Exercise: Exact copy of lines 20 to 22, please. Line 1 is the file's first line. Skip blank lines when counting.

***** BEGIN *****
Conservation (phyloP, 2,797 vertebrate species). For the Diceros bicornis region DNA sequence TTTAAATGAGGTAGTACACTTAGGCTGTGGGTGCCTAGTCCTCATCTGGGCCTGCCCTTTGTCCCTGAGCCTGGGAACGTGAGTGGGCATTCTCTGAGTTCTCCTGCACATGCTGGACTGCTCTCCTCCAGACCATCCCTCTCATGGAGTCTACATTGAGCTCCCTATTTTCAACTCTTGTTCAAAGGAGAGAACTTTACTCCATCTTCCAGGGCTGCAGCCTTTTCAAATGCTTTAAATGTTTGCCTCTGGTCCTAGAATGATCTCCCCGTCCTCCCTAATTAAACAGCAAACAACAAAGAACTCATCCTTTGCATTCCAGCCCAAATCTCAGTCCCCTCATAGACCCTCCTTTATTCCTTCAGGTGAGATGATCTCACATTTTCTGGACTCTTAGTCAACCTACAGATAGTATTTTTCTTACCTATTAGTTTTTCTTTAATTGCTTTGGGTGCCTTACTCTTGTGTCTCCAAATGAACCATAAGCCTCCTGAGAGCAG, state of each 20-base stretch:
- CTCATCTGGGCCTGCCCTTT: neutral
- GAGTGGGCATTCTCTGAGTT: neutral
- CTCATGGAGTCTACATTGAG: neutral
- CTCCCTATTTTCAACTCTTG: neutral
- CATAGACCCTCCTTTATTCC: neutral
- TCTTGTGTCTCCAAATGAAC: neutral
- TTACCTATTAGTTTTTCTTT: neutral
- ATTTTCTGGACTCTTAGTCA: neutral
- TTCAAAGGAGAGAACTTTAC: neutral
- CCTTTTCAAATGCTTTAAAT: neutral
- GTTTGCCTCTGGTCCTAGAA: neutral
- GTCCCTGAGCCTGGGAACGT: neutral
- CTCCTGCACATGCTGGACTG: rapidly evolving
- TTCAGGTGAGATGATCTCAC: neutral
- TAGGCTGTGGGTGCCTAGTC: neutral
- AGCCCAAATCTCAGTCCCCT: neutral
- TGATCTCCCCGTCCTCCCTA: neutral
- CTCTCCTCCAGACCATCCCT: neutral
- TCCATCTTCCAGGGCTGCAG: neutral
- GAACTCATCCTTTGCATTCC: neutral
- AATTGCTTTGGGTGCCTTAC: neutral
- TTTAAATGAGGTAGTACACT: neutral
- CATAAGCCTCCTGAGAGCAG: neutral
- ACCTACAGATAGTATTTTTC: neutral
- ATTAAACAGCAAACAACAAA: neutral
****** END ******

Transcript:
- TCCATCTTCCAGGGCTGCAG: neutral
- GAACTCATCCTTTGCATTCC: neutral
- AATTGCTTTGGGTGCCTTAC: neutral